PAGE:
The History of Underclothes
For more detail about the Victorian period in the United States, there's the 1886 Bloomingdale's catalogue.
Still, this gives you a good idea of the sorts of clothing people from the period would wear. It also includes information on underclothing. (So much of it!) There's a whole section on corsets. Plus pages on children's clothing and all sorts of other merchandise.
For stories set in the medieval period, there are several works by Joseph and Frances Gies.
I have these two books, but there are several more. They give great detail about what medieval life was like. It turns out castles were a lot more comfortable to live in than one might think. Americans need to bear in mind that the climate in Europe is usually not as extreme as our own.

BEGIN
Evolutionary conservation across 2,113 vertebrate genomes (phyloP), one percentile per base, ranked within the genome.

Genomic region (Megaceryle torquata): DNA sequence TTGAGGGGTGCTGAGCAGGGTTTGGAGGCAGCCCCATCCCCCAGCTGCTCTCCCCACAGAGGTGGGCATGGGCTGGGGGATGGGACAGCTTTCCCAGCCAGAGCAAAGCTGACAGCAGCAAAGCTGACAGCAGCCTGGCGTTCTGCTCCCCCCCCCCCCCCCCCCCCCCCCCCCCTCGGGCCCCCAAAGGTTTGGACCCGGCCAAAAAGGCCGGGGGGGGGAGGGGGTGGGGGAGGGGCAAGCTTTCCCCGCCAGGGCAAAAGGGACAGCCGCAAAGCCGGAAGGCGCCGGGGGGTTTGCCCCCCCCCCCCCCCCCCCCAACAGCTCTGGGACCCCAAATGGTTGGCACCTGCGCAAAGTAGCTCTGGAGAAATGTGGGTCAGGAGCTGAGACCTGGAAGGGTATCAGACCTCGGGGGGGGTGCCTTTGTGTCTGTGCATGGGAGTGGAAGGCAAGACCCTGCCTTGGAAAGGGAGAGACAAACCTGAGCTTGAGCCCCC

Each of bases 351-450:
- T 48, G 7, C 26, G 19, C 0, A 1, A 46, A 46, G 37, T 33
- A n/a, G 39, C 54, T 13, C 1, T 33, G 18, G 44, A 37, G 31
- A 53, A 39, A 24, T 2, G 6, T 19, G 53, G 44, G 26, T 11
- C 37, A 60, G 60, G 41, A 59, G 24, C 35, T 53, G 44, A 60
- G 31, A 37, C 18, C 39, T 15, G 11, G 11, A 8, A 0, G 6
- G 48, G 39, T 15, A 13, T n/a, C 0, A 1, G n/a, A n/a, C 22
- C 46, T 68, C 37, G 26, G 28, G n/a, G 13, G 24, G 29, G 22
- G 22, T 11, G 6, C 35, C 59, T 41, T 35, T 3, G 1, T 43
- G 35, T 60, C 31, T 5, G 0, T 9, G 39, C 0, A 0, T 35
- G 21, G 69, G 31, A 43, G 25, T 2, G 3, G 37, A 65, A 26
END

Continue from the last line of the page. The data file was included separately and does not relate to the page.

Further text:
I might have to go back and buy some more books, come to think of it.
By the way, when I want to buy used books online, I generally go to http://www.abebooks.com/. It's a listing place for huge numbers of independent used book sellers. You might get your book from Vermont or Oklahoma. I've always had great service from these merchants.
Finally, here's something rather idiosyncratic to me. http://www.sciencetimeline.net/
My training is in social science, specifically psychology. I enjoy writing characters who have an interest in science. I love to look at the science timeline from around the year I'm writing and see what work was being done and what theories would have been in the air.
Did you know that in 1751, Benjamin Franklin published the results of his experiment with the kite in a paper titled Experiments and Observations on Electricity? Or that in 1733 someone named Hales measured blood pressure? I've had all kinds of fun with Gall's theory of phrenology, which posited that mental functions each had their own location in the brain and those functions could be measured through bumps in the skull. I could get lost in the timeline for hours.
What are your favorite research materials?